What Makes A Successful Clean Tech P.R. Firm?

There is a pressing need to communicate the benefits of clean technology to an expanding consumer base. Many clean tech firms choose to do their own public relations for the sake of cutting costs. However, if chosen wisely, a P.R. firm can significantly increase the bottom-line for clean tech companies.

Schwartz Communications, for example, announced yesterday that it added eleven new clean technology clients to its public relations firm in 2010. Those clients include companies in smart grid technologies, carbon management, wind energy, solar energy, green products, green building materials, and biofuels. That brings Schwartz Communications total of clean tech clients to 25 companies.

What makes Schwartz a preferred P.R. firm for clean tech companies? What are the characteristics that clean tech companies should look for in a P.R. firm?

The ideal P.R. company for clean tech firms effectively manages print and online media communications to enhance company exposure (preferably at a high ROI). The P.R. firm should know how to generate government policy support and funding for clean tech industries. It is also important that the P.R. firm has a solid grasp of the relevant players in the clean tech field, as well as an understanding of consumer adoption for clean tech.

Schwartz, for example, attributes its success with clean tech firms to its abilities to:

1-Identify and secure government funding

2-Leverage media outlets to drive consumer demand

3-Provide ongoing analysis of legislation that affects their client’s business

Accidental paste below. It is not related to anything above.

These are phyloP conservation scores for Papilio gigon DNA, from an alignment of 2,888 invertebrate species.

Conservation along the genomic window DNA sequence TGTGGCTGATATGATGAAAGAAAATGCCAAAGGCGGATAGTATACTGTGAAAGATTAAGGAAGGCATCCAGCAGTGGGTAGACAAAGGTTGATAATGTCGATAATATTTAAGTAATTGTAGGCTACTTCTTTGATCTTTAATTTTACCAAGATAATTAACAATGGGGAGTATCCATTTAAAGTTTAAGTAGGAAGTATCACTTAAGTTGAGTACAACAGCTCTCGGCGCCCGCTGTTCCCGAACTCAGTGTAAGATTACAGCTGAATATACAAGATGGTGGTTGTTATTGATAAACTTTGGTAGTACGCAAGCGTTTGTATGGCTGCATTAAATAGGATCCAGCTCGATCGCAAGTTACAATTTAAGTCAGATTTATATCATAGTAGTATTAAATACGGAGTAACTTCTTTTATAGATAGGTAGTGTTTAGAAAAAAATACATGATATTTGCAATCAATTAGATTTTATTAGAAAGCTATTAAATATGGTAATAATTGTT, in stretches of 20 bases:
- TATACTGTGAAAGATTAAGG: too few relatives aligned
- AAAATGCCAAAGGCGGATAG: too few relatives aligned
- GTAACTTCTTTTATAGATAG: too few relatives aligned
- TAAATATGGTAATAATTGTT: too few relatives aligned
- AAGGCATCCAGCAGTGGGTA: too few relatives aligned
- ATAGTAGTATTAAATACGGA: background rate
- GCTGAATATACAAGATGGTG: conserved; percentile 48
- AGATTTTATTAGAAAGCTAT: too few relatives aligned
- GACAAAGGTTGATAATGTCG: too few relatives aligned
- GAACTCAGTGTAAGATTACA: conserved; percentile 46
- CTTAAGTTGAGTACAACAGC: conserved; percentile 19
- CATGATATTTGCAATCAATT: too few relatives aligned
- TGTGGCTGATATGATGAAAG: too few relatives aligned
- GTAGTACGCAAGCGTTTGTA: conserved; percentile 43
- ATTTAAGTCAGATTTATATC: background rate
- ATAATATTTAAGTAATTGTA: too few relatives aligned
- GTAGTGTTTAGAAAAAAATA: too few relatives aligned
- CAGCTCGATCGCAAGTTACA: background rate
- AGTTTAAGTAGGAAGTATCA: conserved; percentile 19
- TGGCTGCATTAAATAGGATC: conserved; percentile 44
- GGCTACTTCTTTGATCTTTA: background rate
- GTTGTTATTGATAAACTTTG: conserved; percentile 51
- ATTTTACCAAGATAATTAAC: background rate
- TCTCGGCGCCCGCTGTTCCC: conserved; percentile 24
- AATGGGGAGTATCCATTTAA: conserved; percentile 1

4-Increase company visibility at conferences and industry events

5-Facilitate company exchange with thought leaders in the field

6-Help companies launch into untapped geographic markets

What other P.R. firms exemplify successful practices in the clean tech field? What are other characteristics clean tech companies should look for in a P.R. firm? Are there any disadvantages to outsourcing P.R. to an agency? I’d love to hear about your experiences with the use of P.R. firms to maximize media exposure and policy support for your clean tech company.

Shannon Arvizu, Ph.D., is a clean tech educator and cutting-edge consultant for the auto industry. You can follow her test drives in the cars of the future at www.misselectric.com.

3 responses

  1. Nice piece, Shannon. I’d add another important function of a valuable cleantech PR partner: The rare ability to transform a technical value proposition into a compelling, accessible story that can break through the clean technology noise and puffery, and immediately strike a chord with the media, public and prospects! Steve

  2. Great post, Shannon. We couldn’t agree with you more (and congratulations to Schwartz on a banner year!).

    We would add the abilities to:

    1. Define and communicate a clear, compelling message
    Whether a clean tech company is looking to attract investors, win over a host community, or engage government officials, a powerful message platform is the essential building block to any campaign.

    2. Effectively handle crisis communications
    While we hope a crisis will never happen, we highly suggest being ready for one. Advance planning and practice can make or break a company in this fast-paced communications world.

    3. Build agility, reach and speed into a communications strategy.

    As communicators, we have more tools than ever to leverage for our clients. It’s important for agencies and our clients to understand how to maximize these tools and build a fully-integrated communications plan to meet ever-changing demands.

    As for outsourcing, in addition to a solid track record we suggest looking for good “mojo” with your prospective agency. After all, you can’t pick your family, but you you can pick your agency. Are they the kind of people you would look forward to working with every day? Are they creative and fun? Does it feel like they are an extension of your team? If not, keep looking.

    Best wishes to everyone, hope you had a wonderful Thanksgiving!

    The team at Calypso Communications (www.calypsocom.com)

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